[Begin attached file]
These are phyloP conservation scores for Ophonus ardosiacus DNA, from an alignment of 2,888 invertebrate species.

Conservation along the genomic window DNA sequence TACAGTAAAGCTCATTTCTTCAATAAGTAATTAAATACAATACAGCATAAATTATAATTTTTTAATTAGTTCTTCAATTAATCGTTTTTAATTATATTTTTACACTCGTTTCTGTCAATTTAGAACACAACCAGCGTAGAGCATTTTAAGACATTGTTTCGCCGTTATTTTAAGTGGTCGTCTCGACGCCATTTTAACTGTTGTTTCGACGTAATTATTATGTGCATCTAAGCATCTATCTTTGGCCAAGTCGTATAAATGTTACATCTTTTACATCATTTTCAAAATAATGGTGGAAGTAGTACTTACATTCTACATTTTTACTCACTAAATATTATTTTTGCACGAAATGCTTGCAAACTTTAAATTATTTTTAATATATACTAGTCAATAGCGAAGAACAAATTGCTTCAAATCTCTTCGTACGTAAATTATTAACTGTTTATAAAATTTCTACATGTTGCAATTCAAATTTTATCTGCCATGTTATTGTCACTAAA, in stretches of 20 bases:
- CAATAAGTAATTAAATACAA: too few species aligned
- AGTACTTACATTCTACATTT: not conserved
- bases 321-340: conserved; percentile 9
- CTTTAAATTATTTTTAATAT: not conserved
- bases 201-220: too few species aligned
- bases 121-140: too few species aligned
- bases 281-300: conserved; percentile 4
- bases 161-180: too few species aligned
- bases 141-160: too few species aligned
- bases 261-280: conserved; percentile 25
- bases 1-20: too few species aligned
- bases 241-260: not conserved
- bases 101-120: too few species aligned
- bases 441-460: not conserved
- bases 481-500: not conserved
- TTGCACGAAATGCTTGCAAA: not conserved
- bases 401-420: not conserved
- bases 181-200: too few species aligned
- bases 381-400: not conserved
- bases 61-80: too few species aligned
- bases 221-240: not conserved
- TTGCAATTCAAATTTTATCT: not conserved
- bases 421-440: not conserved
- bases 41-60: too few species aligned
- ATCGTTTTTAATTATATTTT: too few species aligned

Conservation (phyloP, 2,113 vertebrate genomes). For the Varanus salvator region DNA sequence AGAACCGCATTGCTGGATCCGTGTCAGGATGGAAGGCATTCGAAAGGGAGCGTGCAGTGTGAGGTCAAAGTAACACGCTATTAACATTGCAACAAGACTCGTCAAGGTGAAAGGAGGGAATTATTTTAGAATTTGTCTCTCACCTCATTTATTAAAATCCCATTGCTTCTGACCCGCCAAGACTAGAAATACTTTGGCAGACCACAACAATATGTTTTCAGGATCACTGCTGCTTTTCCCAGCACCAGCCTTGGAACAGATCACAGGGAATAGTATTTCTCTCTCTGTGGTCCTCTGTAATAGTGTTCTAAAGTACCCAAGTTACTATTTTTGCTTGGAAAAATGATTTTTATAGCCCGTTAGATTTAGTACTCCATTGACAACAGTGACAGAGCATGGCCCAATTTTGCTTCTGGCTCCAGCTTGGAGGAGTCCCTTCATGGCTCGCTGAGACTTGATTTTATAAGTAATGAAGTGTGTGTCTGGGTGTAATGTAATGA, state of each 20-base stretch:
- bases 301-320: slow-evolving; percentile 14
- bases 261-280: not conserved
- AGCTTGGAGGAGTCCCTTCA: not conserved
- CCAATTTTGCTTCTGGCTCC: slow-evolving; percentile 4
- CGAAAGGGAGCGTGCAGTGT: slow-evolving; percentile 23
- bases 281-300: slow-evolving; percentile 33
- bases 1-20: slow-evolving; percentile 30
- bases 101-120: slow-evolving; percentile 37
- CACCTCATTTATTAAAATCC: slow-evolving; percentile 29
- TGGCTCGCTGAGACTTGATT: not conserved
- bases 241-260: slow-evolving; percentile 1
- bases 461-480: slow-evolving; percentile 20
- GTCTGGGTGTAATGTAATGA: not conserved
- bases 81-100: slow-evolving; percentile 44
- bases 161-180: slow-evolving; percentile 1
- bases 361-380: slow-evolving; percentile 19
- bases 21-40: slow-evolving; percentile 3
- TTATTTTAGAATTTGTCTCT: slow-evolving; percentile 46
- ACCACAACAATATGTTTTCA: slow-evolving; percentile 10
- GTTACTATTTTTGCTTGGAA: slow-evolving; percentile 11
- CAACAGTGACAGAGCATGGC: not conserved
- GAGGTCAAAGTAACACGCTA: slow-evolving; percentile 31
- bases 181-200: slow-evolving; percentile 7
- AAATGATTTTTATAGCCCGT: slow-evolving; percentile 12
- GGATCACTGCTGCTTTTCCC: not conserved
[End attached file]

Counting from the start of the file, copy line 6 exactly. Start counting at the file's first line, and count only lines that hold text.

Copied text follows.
- CTTTAAATTATTTTTAATAT: not conserved